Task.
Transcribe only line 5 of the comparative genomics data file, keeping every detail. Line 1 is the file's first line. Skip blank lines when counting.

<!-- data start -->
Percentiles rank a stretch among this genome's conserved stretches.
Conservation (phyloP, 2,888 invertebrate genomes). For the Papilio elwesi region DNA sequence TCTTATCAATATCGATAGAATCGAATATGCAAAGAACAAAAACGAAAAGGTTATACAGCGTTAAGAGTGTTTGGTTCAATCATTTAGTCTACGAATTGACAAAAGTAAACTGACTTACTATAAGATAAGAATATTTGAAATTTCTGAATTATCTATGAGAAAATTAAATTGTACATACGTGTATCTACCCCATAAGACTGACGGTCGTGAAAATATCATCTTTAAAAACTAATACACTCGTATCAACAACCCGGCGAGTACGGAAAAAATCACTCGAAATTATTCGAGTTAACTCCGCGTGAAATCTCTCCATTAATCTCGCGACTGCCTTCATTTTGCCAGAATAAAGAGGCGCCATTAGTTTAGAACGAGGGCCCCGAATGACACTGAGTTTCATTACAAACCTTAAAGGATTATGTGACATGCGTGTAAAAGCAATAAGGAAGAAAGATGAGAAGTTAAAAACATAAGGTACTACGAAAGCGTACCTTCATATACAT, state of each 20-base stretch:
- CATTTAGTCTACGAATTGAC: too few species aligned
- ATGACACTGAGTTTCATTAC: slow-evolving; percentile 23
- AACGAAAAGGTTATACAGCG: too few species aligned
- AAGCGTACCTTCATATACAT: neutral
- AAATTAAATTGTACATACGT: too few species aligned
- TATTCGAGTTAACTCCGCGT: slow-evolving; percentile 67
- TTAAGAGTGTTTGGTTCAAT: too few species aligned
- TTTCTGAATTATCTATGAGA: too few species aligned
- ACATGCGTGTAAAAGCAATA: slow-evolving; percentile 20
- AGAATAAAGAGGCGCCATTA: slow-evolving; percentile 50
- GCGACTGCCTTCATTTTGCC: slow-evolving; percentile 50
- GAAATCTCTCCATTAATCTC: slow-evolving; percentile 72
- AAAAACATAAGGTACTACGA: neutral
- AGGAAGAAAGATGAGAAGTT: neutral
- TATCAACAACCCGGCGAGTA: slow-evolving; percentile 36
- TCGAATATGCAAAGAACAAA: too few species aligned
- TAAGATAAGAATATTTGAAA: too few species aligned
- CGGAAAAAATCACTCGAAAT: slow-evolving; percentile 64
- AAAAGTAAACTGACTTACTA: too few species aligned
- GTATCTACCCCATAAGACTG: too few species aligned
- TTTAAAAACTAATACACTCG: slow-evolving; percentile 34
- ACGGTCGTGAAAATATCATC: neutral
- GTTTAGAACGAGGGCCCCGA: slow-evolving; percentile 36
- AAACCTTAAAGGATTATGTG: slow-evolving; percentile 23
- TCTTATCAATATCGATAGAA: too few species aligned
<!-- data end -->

- AACGAAAAGGTTATACAGCG: too few species aligned